Clinical findings associated with N-terminal pro-B-type natriuretic peptide measurement in dogs and cats attending first opinion veterinary practices

Sarah E O'Shaughnessy, India Crawford, Elena Arsevska, David Singleton, David Hughes, P.J. Noble, Melanie J Hezzell*

*Corresponding author for this work

Research output: Contribution to journalArticle (Academic Journal)peer-review

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Abstract

Background: Clinical findings associated with N-terminal pro-B-type natriuretic peptide (NT-proBNP) measurement in dogs and cats in primary practice, and their relevance to published measurement indications, have not been described.
Methods: Using electronic health record data collected by The Small Animal Veterinary Surveillance Network, appointments at which NT-proBNP was measured were identified using keyword-based text filtering. For these appointments, clinical findings were manually identified from each patient’s clinical narrative (CN) and their frequencies described.
Results: CNs of 3510 appointments (357 dogs and 257 cats) from 99practices were evaluated. The most frequently-recorded clinical findings in dogs were: heart murmur (n=147, 41.2% (95% confidence interval (CI)=36.1-46.3%), coughing (n=83, 23.2% (95% CI=18.8-27.6%)) and panting (n=58, 16.2% (95% CI=12.4-20.0%)) and in cats: heart murmur (n=143, 55.6% (95% CI=49.5-61.7%)), suspected thromboembolism (n=88, 34.2% (95% CI=28.4-40.0%)) and weight loss (n=53, 20.6% (95% CI=15.7-25.5%)). Dyspnoea and tachypnoea were infrequently reported in dogs (n=29, 8.1% (95% CI=5.3-10.9%) and n=21, 5.9% (95% CI=3.5-8.3%), respectively) and cats (n=26, 10.1% (95% CI=6.4-13.8) and n=36, 14.0% (95% CI=9.8-18.2), respectively).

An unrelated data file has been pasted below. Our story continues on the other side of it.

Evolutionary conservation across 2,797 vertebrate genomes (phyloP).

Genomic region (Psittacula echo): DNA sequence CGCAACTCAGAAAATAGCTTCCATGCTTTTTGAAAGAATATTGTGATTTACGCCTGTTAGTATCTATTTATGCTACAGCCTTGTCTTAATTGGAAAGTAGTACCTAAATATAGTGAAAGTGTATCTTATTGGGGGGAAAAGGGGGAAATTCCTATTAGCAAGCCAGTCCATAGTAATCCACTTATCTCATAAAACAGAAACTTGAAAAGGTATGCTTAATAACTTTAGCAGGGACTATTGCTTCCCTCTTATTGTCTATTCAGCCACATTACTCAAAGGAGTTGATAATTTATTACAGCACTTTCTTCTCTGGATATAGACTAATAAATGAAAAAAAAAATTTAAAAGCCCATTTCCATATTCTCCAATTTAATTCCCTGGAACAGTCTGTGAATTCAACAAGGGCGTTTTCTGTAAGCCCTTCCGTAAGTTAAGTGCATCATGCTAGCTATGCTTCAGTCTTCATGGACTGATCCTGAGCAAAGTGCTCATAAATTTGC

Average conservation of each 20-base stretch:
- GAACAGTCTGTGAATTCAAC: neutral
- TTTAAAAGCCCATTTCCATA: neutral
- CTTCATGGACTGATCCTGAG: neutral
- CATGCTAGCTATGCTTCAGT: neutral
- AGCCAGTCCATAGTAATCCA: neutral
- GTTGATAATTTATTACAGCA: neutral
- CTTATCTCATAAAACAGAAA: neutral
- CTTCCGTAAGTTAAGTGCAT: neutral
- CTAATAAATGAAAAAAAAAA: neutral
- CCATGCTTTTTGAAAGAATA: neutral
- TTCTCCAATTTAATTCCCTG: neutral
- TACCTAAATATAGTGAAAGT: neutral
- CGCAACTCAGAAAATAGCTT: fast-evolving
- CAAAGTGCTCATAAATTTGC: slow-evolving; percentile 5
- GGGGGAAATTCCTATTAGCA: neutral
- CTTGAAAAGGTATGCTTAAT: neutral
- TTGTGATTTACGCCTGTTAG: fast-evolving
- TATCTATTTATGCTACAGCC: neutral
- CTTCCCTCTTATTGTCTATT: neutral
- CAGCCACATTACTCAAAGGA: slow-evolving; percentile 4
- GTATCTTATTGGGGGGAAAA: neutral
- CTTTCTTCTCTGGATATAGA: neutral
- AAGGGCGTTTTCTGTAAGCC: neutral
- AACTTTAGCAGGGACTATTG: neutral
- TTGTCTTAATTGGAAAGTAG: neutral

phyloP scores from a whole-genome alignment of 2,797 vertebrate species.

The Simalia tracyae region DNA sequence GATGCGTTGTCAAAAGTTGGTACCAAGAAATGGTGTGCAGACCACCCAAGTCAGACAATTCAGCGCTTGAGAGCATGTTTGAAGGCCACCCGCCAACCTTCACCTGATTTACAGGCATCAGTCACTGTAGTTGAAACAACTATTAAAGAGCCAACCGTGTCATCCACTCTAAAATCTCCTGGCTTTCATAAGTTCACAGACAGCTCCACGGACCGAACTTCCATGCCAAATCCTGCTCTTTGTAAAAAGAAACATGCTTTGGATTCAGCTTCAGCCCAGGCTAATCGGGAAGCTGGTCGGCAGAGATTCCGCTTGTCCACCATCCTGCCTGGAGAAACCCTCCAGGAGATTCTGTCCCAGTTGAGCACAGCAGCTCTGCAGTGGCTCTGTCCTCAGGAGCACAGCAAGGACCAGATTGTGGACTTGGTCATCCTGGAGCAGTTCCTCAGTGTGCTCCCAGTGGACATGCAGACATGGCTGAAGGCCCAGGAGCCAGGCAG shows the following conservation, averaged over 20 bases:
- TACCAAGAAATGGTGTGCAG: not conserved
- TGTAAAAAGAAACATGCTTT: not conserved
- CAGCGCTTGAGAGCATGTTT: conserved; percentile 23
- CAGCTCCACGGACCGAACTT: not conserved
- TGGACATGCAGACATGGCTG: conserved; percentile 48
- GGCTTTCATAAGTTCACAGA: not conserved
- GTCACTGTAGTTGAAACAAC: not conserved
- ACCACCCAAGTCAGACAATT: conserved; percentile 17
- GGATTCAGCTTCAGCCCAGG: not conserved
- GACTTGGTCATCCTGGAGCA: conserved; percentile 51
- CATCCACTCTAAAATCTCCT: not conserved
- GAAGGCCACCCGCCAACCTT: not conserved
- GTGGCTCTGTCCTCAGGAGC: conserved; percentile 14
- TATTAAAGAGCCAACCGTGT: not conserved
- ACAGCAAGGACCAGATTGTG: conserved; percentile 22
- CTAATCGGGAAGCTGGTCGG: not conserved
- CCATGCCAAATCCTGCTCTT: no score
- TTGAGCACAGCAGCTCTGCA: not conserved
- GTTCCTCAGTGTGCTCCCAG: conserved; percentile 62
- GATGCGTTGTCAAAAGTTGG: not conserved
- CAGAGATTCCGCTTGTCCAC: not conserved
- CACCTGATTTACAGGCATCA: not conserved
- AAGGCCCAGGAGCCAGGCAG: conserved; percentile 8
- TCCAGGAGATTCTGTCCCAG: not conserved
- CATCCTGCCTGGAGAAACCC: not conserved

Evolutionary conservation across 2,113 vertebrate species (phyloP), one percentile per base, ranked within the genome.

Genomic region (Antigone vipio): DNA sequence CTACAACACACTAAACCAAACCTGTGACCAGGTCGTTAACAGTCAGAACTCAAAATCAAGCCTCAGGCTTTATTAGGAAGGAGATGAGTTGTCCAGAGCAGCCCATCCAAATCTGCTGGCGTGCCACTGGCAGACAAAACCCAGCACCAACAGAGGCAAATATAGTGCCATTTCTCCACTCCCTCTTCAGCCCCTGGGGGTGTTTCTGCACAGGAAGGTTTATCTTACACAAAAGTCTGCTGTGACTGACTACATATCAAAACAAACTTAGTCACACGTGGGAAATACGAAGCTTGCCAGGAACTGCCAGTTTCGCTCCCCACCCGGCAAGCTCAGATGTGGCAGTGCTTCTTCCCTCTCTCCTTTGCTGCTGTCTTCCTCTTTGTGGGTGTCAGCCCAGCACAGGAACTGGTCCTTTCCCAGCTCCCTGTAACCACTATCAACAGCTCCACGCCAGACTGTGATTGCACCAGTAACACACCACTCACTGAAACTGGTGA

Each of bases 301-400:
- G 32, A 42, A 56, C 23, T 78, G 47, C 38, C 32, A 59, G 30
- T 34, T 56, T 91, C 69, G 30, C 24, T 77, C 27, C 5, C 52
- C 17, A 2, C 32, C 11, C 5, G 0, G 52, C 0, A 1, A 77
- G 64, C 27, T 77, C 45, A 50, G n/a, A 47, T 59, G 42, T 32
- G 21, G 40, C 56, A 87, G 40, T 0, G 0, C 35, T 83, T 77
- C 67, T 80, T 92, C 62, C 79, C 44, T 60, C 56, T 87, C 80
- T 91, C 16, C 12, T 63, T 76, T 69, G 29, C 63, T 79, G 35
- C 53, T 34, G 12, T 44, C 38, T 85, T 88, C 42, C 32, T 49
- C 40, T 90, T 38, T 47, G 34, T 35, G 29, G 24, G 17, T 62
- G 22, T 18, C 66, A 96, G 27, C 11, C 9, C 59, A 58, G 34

Conclusion: clinical findings referable to cardiac disease were recorded contemporaneously with NT-proBNP measurement and suggested both published and other indications (coughing (in dogs and cats), and serial measurements and thromboembolism (in cats)) for testing.
Original languageEnglish
Article numbere945
Number of pages11
JournalVeterinary Record
Early online date23 Sept 2021
DOIs
Publication statusPublished - 23 Sept 2021

Bibliographical note

Funding Information:
Dr. Hezzell has previously received research and travel funding from IDEXX Laboratories Inc.

Publisher Copyright:
© 2021 The Authors. Veterinary Record published by John Wiley & Sons Ltd on behalf of British Veterinary Association

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